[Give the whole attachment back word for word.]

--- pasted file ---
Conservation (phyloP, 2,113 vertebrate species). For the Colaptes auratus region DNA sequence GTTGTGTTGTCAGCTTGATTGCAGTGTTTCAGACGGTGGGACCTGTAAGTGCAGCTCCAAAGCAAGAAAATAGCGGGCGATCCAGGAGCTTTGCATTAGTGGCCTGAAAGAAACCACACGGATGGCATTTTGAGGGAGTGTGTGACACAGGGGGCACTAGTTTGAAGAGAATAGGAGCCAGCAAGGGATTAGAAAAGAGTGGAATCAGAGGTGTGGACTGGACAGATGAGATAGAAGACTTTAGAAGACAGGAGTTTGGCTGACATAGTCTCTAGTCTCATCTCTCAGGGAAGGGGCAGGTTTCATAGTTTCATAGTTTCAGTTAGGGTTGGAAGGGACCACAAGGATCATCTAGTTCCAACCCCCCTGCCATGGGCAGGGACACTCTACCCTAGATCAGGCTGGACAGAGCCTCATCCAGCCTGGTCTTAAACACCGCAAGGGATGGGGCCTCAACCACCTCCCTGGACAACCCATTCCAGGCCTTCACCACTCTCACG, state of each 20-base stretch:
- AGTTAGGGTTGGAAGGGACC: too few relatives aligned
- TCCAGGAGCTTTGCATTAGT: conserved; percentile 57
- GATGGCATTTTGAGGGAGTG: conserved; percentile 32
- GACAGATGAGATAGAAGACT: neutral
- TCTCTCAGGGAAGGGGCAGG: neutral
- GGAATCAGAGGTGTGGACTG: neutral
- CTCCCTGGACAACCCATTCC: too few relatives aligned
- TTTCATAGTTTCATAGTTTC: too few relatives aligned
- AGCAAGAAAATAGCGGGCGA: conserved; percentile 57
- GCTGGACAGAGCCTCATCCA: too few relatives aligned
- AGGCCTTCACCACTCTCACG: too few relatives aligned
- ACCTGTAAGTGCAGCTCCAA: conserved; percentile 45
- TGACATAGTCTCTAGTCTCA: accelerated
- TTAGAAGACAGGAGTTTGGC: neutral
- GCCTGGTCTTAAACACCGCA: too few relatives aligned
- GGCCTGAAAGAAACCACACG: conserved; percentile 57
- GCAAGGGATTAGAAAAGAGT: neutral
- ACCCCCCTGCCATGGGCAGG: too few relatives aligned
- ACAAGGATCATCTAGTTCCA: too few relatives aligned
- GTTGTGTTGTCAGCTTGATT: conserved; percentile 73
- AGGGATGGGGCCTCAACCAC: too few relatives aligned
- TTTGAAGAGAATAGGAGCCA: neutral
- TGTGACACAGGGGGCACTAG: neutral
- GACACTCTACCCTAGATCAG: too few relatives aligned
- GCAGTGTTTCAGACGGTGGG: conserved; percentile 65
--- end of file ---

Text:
Conservation (phyloP, 2,113 vertebrate species). For the Colaptes auratus region DNA sequence GTTGTGTTGTCAGCTTGATTGCAGTGTTTCAGACGGTGGGACCTGTAAGTGCAGCTCCAAAGCAAGAAAATAGCGGGCGATCCAGGAGCTTTGCATTAGTGGCCTGAAAGAAACCACACGGATGGCATTTTGAGGGAGTGTGTGACACAGGGGGCACTAGTTTGAAGAGAATAGGAGCCAGCAAGGGATTAGAAAAGAGTGGAATCAGAGGTGTGGACTGGACAGATGAGATAGAAGACTTTAGAAGACAGGAGTTTGGCTGACATAGTCTCTAGTCTCATCTCTCAGGGAAGGGGCAGGTTTCATAGTTTCATAGTTTCAGTTAGGGTTGGAAGGGACCACAAGGATCATCTAGTTCCAACCCCCCTGCCATGGGCAGGGACACTCTACCCTAGATCAGGCTGGACAGAGCCTCATCCAGCCTGGTCTTAAACACCGCAAGGGATGGGGCCTCAACCACCTCCCTGGACAACCCATTCCAGGCCTTCACCACTCTCACG, state of each 20-base stretch:
- AGTTAGGGTTGGAAGGGACC: too few relatives aligned
- TCCAGGAGCTTTGCATTAGT: conserved; percentile 57
- GATGGCATTTTGAGGGAGTG: conserved; percentile 32
- GACAGATGAGATAGAAGACT: neutral
- TCTCTCAGGGAAGGGGCAGG: neutral
- GGAATCAGAGGTGTGGACTG: neutral
- CTCCCTGGACAACCCATTCC: too few relatives aligned
- TTTCATAGTTTCATAGTTTC: too few relatives aligned
- AGCAAGAAAATAGCGGGCGA: conserved; percentile 57
- GCTGGACAGAGCCTCATCCA: too few relatives aligned
- AGGCCTTCACCACTCTCACG: too few relatives aligned
- ACCTGTAAGTGCAGCTCCAA: conserved; percentile 45
- TGACATAGTCTCTAGTCTCA: accelerated
- TTAGAAGACAGGAGTTTGGC: neutral
- GCCTGGTCTTAAACACCGCA: too few relatives aligned
- GGCCTGAAAGAAACCACACG: conserved; percentile 57
- GCAAGGGATTAGAAAAGAGT: neutral
- ACCCCCCTGCCATGGGCAGG: too few relatives aligned
- ACAAGGATCATCTAGTTCCA: too few relatives aligned
- GTTGTGTTGTCAGCTTGATT: conserved; percentile 73
- AGGGATGGGGCCTCAACCAC: too few relatives aligned
- TTTGAAGAGAATAGGAGCCA: neutral
- TGTGACACAGGGGGCACTAG: neutral
- GACACTCTACCCTAGATCAG: too few relatives aligned
- GCAGTGTTTCAGACGGTGGG: conserved; percentile 65